time as a combat medic, during which he had seen and done war crimes,
something he is not proud of. He
said the Military system makes people think that is the right thing to
do. He is certainly doing what he can to widen awareness that we need
lots of changes in our system.
Superwoman and Marissa were from Watsonville. They had really enjoyed
the previous days march, when 800 people had marched with Fernando,
partly for immigrants rights, but also for peace. Seeing Marissa smile
is an experience I enjoyed a lot.
This is how I
remember most of the march. Fernando leads us carrying the front end of
the banner. The scenery changes constantly, but there is often
something neat to look at going by. Everyone is in conversation, and
it's great because so many of those present have interesting stories to
I think there were
also a number of other speakers, but I had to rescue my wheels from the
place where the march began in Alum Rock. When I got back there was a
the table, partly Mediteranian food, partly Mexican food, with some
Anglo snacks and drinks on the side.
The next day the
march continued up to San Francisco. That was a rainy
day, so I didn't take my camera. I took the MEND YOUR FUELISH WAYS sign
that I've taken to many, many marches since I made it during the
buildup to the first Gulf War, back in 1990. It turned out to be that
signs last march. As the day wore on the thing slowly disintegrated
weight of the water falling from above. By mid afternoon it was no
holding its shape. When they called on me to help carry the banner
march I decided the two of them were too much to carry at the same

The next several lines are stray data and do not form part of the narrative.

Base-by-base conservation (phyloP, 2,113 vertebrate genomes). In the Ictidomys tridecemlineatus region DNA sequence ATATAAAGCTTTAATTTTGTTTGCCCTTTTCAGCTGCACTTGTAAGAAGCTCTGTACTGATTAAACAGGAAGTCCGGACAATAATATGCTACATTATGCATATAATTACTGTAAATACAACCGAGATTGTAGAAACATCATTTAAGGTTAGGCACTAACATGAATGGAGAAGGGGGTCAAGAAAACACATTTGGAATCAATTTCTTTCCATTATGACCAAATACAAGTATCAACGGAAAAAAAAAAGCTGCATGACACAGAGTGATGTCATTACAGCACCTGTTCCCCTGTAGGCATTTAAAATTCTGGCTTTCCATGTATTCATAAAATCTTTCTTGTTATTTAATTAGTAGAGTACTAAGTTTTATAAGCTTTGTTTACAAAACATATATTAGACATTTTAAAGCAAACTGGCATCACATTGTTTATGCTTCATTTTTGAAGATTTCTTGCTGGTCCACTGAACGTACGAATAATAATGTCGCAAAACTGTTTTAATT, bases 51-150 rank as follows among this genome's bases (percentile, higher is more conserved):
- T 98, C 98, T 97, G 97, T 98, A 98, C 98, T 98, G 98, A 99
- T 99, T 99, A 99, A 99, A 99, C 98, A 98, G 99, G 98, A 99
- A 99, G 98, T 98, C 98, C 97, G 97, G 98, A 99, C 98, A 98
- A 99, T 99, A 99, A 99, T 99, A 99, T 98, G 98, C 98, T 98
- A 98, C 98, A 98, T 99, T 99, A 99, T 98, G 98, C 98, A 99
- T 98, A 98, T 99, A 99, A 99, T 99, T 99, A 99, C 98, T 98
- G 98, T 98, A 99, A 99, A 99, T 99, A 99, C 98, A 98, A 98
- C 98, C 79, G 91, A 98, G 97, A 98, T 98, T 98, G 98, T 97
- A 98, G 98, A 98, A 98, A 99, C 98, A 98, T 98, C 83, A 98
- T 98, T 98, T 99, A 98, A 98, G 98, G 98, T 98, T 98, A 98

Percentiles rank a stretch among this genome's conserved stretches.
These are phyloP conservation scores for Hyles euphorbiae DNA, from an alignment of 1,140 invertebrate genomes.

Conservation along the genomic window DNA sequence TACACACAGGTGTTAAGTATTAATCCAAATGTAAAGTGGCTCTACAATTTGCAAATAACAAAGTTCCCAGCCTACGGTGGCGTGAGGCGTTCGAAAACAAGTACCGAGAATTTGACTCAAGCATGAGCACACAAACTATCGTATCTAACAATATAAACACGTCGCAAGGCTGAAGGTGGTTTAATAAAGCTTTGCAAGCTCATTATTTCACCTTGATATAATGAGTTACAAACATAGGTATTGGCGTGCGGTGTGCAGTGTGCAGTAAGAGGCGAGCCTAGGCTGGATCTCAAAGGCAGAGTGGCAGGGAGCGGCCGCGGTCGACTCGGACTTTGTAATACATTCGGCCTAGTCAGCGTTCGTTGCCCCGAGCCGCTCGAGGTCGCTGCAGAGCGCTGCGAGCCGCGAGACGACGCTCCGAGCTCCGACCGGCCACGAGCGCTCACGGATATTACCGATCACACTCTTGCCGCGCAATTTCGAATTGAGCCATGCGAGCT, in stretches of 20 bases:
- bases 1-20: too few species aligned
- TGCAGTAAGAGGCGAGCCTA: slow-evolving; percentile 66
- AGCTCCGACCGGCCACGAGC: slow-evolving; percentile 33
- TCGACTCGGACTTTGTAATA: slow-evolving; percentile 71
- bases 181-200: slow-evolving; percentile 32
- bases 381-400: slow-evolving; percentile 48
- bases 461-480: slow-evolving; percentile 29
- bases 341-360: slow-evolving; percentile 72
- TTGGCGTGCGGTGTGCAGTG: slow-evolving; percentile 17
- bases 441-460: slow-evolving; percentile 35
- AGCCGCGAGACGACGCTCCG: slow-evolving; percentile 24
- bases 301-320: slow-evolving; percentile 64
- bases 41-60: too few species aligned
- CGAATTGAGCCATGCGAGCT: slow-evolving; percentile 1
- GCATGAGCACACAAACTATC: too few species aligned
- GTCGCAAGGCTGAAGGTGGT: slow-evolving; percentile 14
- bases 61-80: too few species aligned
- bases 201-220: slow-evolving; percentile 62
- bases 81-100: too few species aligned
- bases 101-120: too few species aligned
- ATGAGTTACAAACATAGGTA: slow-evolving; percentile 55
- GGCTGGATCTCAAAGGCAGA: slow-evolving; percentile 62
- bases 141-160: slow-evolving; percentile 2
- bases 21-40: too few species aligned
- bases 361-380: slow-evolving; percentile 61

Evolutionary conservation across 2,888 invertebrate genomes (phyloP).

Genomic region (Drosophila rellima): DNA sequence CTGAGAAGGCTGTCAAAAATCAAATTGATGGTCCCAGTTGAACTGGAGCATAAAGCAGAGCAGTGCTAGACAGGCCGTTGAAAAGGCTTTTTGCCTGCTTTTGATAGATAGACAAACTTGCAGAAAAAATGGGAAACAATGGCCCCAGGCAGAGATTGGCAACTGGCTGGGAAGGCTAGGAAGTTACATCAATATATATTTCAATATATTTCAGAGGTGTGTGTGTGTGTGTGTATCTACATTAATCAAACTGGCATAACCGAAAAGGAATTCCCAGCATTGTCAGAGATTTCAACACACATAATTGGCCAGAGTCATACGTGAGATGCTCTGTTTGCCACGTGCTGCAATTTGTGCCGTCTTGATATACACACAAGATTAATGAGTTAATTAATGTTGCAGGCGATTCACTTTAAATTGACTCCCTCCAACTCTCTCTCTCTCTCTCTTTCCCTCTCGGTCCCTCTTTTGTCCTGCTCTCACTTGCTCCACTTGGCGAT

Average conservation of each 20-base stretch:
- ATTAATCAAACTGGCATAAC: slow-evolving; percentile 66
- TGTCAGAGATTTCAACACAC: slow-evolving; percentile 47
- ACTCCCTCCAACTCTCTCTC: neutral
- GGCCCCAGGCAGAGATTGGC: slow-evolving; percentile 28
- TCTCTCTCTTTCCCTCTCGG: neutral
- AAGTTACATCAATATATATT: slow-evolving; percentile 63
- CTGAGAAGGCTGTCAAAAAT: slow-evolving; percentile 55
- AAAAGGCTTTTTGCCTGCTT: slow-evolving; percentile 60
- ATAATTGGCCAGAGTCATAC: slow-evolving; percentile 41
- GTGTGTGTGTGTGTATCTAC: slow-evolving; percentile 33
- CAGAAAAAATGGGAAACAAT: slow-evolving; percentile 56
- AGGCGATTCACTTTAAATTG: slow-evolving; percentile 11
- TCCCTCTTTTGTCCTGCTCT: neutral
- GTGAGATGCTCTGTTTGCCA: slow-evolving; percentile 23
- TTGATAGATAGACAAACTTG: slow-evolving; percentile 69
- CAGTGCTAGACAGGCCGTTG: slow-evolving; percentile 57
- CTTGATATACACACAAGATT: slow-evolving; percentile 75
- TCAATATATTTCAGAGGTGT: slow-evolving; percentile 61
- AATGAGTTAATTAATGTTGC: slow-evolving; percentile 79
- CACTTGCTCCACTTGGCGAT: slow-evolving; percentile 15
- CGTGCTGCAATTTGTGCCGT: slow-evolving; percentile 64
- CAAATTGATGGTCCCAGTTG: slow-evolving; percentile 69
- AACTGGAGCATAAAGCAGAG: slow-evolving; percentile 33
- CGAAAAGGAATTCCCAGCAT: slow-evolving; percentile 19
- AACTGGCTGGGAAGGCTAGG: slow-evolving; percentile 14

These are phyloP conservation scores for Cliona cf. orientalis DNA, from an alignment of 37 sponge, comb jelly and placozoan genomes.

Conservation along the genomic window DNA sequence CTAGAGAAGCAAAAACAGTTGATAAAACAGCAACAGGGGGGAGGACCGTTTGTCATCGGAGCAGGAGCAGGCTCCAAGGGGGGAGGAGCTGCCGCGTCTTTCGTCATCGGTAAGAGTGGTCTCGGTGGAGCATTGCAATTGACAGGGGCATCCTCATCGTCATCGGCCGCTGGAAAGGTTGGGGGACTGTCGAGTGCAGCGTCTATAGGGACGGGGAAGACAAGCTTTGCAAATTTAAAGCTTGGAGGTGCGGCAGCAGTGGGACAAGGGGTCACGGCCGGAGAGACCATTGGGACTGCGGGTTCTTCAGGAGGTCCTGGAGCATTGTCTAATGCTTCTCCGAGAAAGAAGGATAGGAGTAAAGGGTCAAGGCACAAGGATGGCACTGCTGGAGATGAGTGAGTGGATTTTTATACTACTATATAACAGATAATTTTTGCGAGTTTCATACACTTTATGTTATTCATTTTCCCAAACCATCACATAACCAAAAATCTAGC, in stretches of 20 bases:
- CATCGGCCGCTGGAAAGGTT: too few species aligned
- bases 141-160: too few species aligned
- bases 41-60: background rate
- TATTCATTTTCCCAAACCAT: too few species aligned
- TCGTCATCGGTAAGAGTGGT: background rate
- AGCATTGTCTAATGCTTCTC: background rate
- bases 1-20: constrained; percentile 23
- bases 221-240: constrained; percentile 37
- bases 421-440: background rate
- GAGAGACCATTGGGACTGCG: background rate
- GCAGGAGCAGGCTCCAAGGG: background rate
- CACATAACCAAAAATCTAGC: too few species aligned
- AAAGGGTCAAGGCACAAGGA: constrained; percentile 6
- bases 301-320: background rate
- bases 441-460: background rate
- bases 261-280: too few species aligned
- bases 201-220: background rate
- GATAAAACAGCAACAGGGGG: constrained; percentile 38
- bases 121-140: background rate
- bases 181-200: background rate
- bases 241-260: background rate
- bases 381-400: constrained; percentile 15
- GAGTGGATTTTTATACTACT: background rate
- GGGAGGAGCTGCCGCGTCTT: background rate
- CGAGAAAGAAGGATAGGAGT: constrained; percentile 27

time. I ditched my trademark in a public trash can on Mission Street,
somewhere between 22nd and Cesar Chavez. It wouldn't surprise me to
find out I had carried it 241 miles during the time I owned it.
One thing I remember about that day was the stop we made at City
Hall. Ross Mirkarimi, the highest elected official in the Green Party
of California welcomed the March For Peace to San Francisco, giving our
leaders a certificate of Honor for their contribution to the struggle.
was given a brief opportunity to say a few words, as was Todd Chretien.
It was the second time the two of us had been on the same stage.
Another was the end of the thing, at a soup kitchen in the Mission
district. After a round of Aztec dancing, the guy that lead the service
said something like "what is remembered lives", and he gave the people
who had gone the distance an opportunity to talk about it. Pablo shared
a few anecdotes about how generous people had been supporting them in
the southern part of the march. Fernando
took the opportunity to thank all the people who had helped along the
way, telling briefly the stories of their involvement. Among them were
several people I don't have pictures of above, and a number that didn't
show in San Jose. One woman got heat exhaustion in Watsonville, and had
to skip a day. The support crew was doing other things which I wasn't
aware of as a marcher. Camilo Mejia had been working on another march
in the Louisiana and Alabama area, working to build a connection
what is going on in the Persian Gulf and what is going on in our Gulf
States, especially New
Orleans. Media Benjamin had inspired the whole thing by putting her
life on the line to take a crew including Fernando to Iraq to learn
about the facts on the ground. We ended it all by singing in a circle,
each of us holding a tea candle that had been lit from the ceremonial
alter candle, or one that had been lit off of it.